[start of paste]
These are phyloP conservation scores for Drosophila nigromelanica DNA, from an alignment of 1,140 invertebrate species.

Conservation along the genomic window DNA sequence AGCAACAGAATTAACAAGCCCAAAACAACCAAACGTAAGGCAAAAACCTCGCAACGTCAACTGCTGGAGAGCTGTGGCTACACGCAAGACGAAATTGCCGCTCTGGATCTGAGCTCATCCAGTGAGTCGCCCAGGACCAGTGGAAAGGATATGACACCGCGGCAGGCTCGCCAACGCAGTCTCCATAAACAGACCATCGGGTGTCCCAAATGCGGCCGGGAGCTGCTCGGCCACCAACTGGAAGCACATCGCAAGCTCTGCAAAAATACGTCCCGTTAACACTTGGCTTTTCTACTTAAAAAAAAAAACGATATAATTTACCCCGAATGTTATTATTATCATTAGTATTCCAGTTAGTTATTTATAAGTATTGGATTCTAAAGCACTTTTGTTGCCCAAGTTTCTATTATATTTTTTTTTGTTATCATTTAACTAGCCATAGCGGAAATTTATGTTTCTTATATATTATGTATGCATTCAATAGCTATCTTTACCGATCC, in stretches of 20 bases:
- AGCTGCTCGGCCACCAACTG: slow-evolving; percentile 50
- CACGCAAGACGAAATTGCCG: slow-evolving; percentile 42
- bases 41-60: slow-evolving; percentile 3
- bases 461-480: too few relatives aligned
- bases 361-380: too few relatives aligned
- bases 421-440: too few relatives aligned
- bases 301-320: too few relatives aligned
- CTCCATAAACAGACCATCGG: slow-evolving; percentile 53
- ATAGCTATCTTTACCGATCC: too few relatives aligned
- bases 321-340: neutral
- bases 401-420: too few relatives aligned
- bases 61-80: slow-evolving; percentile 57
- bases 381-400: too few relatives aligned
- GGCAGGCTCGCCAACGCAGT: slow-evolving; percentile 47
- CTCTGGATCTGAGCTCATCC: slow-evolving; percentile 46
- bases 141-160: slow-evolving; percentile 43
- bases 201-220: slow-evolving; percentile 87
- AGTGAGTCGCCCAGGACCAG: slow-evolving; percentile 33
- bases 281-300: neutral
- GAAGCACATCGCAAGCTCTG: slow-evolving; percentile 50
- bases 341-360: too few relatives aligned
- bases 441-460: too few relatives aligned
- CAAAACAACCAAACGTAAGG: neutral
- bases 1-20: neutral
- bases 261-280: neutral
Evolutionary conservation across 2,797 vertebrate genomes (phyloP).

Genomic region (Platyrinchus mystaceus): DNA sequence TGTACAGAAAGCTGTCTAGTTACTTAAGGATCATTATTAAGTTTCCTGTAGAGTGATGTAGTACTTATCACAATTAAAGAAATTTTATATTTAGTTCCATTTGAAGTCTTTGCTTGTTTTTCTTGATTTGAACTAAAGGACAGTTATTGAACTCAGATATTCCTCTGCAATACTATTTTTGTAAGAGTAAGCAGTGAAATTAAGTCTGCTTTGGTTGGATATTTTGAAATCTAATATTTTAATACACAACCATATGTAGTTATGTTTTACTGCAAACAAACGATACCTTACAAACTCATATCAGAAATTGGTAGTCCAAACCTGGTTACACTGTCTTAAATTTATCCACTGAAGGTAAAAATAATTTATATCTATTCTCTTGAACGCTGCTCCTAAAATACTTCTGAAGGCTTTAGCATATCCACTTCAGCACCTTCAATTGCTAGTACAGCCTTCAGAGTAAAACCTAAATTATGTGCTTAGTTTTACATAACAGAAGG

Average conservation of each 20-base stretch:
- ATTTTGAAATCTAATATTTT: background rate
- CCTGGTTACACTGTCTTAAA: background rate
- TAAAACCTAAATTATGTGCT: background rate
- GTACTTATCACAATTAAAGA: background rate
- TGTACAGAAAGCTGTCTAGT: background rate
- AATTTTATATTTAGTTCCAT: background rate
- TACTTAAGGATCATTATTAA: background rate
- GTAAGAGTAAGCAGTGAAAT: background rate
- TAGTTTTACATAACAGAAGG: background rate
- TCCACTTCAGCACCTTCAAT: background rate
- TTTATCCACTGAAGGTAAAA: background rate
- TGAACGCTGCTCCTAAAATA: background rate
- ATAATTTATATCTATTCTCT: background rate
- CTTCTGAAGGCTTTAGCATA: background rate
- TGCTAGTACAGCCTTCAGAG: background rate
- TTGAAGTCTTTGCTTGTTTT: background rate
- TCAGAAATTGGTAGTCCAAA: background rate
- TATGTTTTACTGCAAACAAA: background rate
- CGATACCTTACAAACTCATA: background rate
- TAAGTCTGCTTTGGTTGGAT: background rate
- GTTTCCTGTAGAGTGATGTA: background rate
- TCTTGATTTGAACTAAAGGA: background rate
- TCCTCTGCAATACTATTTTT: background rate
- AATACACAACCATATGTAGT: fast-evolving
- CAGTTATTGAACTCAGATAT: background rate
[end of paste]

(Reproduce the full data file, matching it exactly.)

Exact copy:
These are phyloP conservation scores for Drosophila nigromelanica DNA, from an alignment of 1,140 invertebrate species.

Conservation along the genomic window DNA sequence AGCAACAGAATTAACAAGCCCAAAACAACCAAACGTAAGGCAAAAACCTCGCAACGTCAACTGCTGGAGAGCTGTGGCTACACGCAAGACGAAATTGCCGCTCTGGATCTGAGCTCATCCAGTGAGTCGCCCAGGACCAGTGGAAAGGATATGACACCGCGGCAGGCTCGCCAACGCAGTCTCCATAAACAGACCATCGGGTGTCCCAAATGCGGCCGGGAGCTGCTCGGCCACCAACTGGAAGCACATCGCAAGCTCTGCAAAAATACGTCCCGTTAACACTTGGCTTTTCTACTTAAAAAAAAAAACGATATAATTTACCCCGAATGTTATTATTATCATTAGTATTCCAGTTAGTTATTTATAAGTATTGGATTCTAAAGCACTTTTGTTGCCCAAGTTTCTATTATATTTTTTTTTGTTATCATTTAACTAGCCATAGCGGAAATTTATGTTTCTTATATATTATGTATGCATTCAATAGCTATCTTTACCGATCC, in stretches of 20 bases:
- AGCTGCTCGGCCACCAACTG: slow-evolving; percentile 50
- CACGCAAGACGAAATTGCCG: slow-evolving; percentile 42
- bases 41-60: slow-evolving; percentile 3
- bases 461-480: too few relatives aligned
- bases 361-380: too few relatives aligned
- bases 421-440: too few relatives aligned
- bases 301-320: too few relatives aligned
- CTCCATAAACAGACCATCGG: slow-evolving; percentile 53
- ATAGCTATCTTTACCGATCC: too few relatives aligned
- bases 321-340: neutral
- bases 401-420: too few relatives aligned
- bases 61-80: slow-evolving; percentile 57
- bases 381-400: too few relatives aligned
- GGCAGGCTCGCCAACGCAGT: slow-evolving; percentile 47
- CTCTGGATCTGAGCTCATCC: slow-evolving; percentile 46
- bases 141-160: slow-evolving; percentile 43
- bases 201-220: slow-evolving; percentile 87
- AGTGAGTCGCCCAGGACCAG: slow-evolving; percentile 33
- bases 281-300: neutral
- GAAGCACATCGCAAGCTCTG: slow-evolving; percentile 50
- bases 341-360: too few relatives aligned
- bases 441-460: too few relatives aligned
- CAAAACAACCAAACGTAAGG: neutral
- bases 1-20: neutral
- bases 261-280: neutral
Evolutionary conservation across 2,797 vertebrate genomes (phyloP).

Genomic region (Platyrinchus mystaceus): DNA sequence TGTACAGAAAGCTGTCTAGTTACTTAAGGATCATTATTAAGTTTCCTGTAGAGTGATGTAGTACTTATCACAATTAAAGAAATTTTATATTTAGTTCCATTTGAAGTCTTTGCTTGTTTTTCTTGATTTGAACTAAAGGACAGTTATTGAACTCAGATATTCCTCTGCAATACTATTTTTGTAAGAGTAAGCAGTGAAATTAAGTCTGCTTTGGTTGGATATTTTGAAATCTAATATTTTAATACACAACCATATGTAGTTATGTTTTACTGCAAACAAACGATACCTTACAAACTCATATCAGAAATTGGTAGTCCAAACCTGGTTACACTGTCTTAAATTTATCCACTGAAGGTAAAAATAATTTATATCTATTCTCTTGAACGCTGCTCCTAAAATACTTCTGAAGGCTTTAGCATATCCACTTCAGCACCTTCAATTGCTAGTACAGCCTTCAGAGTAAAACCTAAATTATGTGCTTAGTTTTACATAACAGAAGG

Average conservation of each 20-base stretch:
- ATTTTGAAATCTAATATTTT: background rate
- CCTGGTTACACTGTCTTAAA: background rate
- TAAAACCTAAATTATGTGCT: background rate
- GTACTTATCACAATTAAAGA: background rate
- TGTACAGAAAGCTGTCTAGT: background rate
- AATTTTATATTTAGTTCCAT: background rate
- TACTTAAGGATCATTATTAA: background rate
- GTAAGAGTAAGCAGTGAAAT: background rate
- TAGTTTTACATAACAGAAGG: background rate
- TCCACTTCAGCACCTTCAAT: background rate
- TTTATCCACTGAAGGTAAAA: background rate
- TGAACGCTGCTCCTAAAATA: background rate
- ATAATTTATATCTATTCTCT: background rate
- CTTCTGAAGGCTTTAGCATA: background rate
- TGCTAGTACAGCCTTCAGAG: background rate
- TTGAAGTCTTTGCTTGTTTT: background rate
- TCAGAAATTGGTAGTCCAAA: background rate
- TATGTTTTACTGCAAACAAA: background rate
- CGATACCTTACAAACTCATA: background rate
- TAAGTCTGCTTTGGTTGGAT: background rate
- GTTTCCTGTAGAGTGATGTA: background rate
- TCTTGATTTGAACTAAAGGA: background rate
- TCCTCTGCAATACTATTTTT: background rate
- AATACACAACCATATGTAGT: fast-evolving
- CAGTTATTGAACTCAGATAT: background rate